Looking back, Boyer said the transition to turboprop isn’t always a necessary one, “I know a lot of pilots wanting to fly jets are intimidated to make the jump and feel they have to make a stop at a turboprop along the way. Not so. It is much easier and fun to fly jets.”

Becoming a jet vet

Ambitious pilots like Boyer dream of flying a jet. They want the power, distance and speed that come with jet propulsion. Even to a turboprop pilot, jets can feel a bit intimidating. Very light jets make a great first step, because they’re often approved for single-pilot operation.

“I always knew I wanted to fly jets and go faster, farther, higher. Here we go again. I must admit I was apprehensive about taking the jump,” said Boyer, who sold his King Air and started researching jets.

Once Boyer took delivery of his first jet, he actually owned two Mustangs—one he kept in his hangar and the other he parked in his garage.

“I always dreamed of flying a Citation Mustang. In 2011, during one of Cessna’s demo tours through Portland, I decided to take a ride. The demo pilot let me sit left seat for the 45-minute flight, and I was totally impressed and amazed. With 500 hours of Garmin® G1000® time from two previous airplanes, I immediately took to the avionics. It was like an automatic transmission. I could just fly the airplane and let FADEC (full authority digital engine control) handle the engines.”

Boyer ended up purchasing a new Cessna Citation Mustang High Sierra Edition. Previous experience with the Garmin G1000 glass cockpit eased the transition into the single-pilot jet.

“The Mustang is such a pilot-friendly aircraft. I could go fast on long trips yet slow down to single-engine aircraft speeds of 85 to 95 KIAS to land. That ‘scary jet thing’ went away real fast,” said Boyer. “I loved my Mustang”.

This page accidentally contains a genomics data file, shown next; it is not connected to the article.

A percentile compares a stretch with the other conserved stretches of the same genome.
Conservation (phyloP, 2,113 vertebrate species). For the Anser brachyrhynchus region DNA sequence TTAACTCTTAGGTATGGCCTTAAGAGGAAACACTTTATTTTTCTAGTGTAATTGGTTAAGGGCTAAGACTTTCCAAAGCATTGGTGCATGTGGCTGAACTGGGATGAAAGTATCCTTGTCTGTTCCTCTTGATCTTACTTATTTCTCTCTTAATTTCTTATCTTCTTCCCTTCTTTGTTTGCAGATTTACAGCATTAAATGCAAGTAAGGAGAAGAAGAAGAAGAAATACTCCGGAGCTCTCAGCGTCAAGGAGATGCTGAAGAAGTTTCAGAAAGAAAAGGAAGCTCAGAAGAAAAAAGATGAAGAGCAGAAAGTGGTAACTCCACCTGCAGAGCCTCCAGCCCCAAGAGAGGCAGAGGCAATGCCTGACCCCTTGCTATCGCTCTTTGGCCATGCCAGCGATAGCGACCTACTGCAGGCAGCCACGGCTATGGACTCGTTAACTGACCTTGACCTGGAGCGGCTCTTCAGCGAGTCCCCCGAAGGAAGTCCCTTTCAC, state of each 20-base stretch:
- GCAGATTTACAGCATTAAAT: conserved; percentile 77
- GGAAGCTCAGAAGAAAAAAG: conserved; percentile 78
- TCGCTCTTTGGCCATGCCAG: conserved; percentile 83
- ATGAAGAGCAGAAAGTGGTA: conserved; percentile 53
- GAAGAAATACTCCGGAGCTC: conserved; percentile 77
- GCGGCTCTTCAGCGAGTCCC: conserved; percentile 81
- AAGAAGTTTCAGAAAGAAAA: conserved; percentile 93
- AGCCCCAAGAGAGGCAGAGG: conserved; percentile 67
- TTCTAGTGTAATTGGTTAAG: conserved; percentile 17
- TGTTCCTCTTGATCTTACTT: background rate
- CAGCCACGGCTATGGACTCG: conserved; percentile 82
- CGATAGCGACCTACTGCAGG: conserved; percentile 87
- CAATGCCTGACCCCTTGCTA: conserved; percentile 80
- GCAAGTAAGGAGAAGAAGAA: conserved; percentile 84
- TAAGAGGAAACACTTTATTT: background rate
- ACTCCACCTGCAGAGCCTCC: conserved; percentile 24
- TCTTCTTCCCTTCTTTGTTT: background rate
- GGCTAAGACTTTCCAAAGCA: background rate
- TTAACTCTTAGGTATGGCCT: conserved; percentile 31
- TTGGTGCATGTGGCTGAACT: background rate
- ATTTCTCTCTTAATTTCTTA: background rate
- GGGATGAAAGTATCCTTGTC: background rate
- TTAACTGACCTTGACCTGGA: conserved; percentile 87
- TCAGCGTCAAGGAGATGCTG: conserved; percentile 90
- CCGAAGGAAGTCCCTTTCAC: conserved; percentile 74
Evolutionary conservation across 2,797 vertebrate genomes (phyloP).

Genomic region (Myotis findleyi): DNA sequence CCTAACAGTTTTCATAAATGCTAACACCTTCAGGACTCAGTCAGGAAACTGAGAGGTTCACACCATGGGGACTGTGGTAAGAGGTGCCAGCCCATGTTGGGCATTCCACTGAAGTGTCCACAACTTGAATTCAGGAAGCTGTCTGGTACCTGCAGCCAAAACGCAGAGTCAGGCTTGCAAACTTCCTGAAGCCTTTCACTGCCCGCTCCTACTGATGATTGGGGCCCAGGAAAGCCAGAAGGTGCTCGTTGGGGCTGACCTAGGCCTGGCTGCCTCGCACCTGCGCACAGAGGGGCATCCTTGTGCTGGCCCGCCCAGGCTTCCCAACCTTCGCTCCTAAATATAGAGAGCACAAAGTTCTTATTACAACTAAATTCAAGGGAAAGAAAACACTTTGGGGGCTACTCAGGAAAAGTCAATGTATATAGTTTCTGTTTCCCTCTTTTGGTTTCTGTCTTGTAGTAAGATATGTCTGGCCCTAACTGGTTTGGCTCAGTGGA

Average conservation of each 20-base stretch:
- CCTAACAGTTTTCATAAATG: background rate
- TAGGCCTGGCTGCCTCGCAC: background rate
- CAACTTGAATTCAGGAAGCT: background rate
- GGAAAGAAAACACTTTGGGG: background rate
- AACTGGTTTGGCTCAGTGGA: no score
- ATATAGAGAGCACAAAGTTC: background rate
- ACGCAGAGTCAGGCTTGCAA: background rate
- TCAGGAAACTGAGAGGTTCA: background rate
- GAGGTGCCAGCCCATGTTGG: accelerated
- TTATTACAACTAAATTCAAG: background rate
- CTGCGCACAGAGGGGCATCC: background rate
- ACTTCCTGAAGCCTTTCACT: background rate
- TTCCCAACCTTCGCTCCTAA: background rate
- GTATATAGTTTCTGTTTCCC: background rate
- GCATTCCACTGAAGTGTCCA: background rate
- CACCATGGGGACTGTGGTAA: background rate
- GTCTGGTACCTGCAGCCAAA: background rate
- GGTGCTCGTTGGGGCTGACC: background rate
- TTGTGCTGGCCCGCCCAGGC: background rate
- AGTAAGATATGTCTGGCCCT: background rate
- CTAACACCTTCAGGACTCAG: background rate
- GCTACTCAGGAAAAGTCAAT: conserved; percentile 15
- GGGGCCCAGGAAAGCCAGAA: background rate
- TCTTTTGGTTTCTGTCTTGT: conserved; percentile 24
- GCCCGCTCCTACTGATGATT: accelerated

Boyer’s insurance company required 50 hours with a type-rated pilot. One of Citation’s top demonstration pilots flew the required time with Boyer in just one week.

Boyer loved his Citation Mustang, but it wasn’t long until he wanted even more. Some 250 hours later, he was eyeing Cessna’s newly-announced Citation M2®, a light business jet equipped with Garmin’s G3000 digital integrated flight deck.

“So, I put one on order. As it happens, I have a very good Citation sales rep who called me with an amazing idea. Why not skip over the M2 and get a brand new CJ2+? He was absolutely right. I traded in my beloved Mustang and took delivery of my new 2013 Cessna Citation® CJ2®+,” said Boyer, who attended training in Wichita for a third time.

He now holds two single-pilot type ratings—CE510S and CE525S. Boyer’s logbook also includes more than 1433 hours of total flight time in aircraft and simulators—433 hours in single-engine, 400 hours in turboprops and more than 600 hours in jets.

“Would I do it again? Absolutely. As I became hooked on jets, I realized this would be a long-term thing,” said Boyer.